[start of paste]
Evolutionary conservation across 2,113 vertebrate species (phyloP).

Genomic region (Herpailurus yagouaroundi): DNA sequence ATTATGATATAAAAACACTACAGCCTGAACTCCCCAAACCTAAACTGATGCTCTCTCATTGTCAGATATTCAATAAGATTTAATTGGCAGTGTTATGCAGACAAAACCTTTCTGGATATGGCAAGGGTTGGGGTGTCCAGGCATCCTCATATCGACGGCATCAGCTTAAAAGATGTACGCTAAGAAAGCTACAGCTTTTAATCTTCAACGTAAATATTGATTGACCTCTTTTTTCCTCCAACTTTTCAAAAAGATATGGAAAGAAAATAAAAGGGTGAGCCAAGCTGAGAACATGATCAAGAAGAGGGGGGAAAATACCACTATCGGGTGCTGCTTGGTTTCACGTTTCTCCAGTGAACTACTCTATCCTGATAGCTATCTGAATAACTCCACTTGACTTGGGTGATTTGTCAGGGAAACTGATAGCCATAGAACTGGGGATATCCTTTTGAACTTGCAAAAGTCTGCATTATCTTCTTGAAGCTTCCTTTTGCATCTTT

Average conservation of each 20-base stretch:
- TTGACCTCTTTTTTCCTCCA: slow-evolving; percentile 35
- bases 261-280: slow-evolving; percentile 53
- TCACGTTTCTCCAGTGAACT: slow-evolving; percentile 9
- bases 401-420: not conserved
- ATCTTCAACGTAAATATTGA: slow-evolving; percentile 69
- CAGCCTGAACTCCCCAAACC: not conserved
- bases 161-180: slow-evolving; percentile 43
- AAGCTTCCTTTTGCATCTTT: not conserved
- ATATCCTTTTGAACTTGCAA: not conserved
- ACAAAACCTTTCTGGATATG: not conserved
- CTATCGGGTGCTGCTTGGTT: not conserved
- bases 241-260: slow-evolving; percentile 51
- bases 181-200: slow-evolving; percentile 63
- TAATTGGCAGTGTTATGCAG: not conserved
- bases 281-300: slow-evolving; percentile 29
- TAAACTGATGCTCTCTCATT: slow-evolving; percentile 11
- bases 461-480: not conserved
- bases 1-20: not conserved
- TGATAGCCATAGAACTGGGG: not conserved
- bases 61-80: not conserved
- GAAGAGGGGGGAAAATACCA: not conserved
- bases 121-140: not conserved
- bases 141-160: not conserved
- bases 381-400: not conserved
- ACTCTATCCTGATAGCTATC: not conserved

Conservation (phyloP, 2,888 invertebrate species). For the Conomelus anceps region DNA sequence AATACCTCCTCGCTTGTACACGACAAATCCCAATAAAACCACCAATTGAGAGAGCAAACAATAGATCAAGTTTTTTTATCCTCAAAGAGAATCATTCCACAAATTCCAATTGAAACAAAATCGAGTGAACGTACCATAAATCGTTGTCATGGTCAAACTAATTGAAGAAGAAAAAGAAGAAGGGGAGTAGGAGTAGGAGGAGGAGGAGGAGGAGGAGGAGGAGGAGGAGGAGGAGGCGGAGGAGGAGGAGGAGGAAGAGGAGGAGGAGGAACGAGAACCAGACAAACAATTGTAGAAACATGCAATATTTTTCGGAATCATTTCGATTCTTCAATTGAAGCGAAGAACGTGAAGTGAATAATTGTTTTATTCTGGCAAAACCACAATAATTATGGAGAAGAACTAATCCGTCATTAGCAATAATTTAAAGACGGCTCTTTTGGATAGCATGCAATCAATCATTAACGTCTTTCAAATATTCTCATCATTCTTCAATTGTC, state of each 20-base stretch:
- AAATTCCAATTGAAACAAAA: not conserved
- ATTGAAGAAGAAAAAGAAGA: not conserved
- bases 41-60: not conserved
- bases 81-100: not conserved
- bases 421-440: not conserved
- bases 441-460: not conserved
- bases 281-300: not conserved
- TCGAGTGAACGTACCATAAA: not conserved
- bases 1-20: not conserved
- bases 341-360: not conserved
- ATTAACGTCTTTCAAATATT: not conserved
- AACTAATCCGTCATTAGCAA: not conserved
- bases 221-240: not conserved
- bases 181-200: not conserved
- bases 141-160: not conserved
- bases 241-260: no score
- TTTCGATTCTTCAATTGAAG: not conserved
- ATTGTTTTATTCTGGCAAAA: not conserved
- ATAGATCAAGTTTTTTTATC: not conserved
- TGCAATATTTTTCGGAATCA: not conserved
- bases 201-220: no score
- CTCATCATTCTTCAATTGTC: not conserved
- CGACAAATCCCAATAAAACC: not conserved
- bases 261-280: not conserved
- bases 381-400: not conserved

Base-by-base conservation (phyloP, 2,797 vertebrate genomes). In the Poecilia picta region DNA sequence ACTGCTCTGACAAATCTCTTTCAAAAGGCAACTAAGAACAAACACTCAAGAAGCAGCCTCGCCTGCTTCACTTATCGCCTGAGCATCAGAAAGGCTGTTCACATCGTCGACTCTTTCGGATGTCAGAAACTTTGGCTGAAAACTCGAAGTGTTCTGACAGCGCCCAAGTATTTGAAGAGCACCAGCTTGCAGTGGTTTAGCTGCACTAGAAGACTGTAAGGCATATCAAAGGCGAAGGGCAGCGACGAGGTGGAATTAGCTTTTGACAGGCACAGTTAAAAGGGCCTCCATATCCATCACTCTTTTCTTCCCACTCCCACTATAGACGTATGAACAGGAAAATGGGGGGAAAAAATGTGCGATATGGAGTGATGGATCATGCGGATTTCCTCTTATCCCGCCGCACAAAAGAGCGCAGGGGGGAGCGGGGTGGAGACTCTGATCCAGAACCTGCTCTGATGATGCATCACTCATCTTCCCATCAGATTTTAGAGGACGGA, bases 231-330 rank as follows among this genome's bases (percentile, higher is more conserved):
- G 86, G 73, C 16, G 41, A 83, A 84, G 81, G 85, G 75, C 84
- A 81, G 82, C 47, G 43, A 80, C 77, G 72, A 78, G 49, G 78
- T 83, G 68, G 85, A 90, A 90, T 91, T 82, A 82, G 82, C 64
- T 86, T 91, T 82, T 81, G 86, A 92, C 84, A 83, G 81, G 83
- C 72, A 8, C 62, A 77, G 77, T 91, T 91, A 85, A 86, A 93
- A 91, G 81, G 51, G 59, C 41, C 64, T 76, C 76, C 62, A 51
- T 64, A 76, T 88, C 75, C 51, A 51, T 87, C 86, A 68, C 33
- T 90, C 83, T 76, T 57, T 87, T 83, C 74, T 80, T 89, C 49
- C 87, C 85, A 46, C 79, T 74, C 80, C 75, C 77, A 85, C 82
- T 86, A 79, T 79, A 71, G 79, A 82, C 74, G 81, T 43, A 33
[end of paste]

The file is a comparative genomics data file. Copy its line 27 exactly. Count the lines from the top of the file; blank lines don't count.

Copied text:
- bases 381-400: not conserved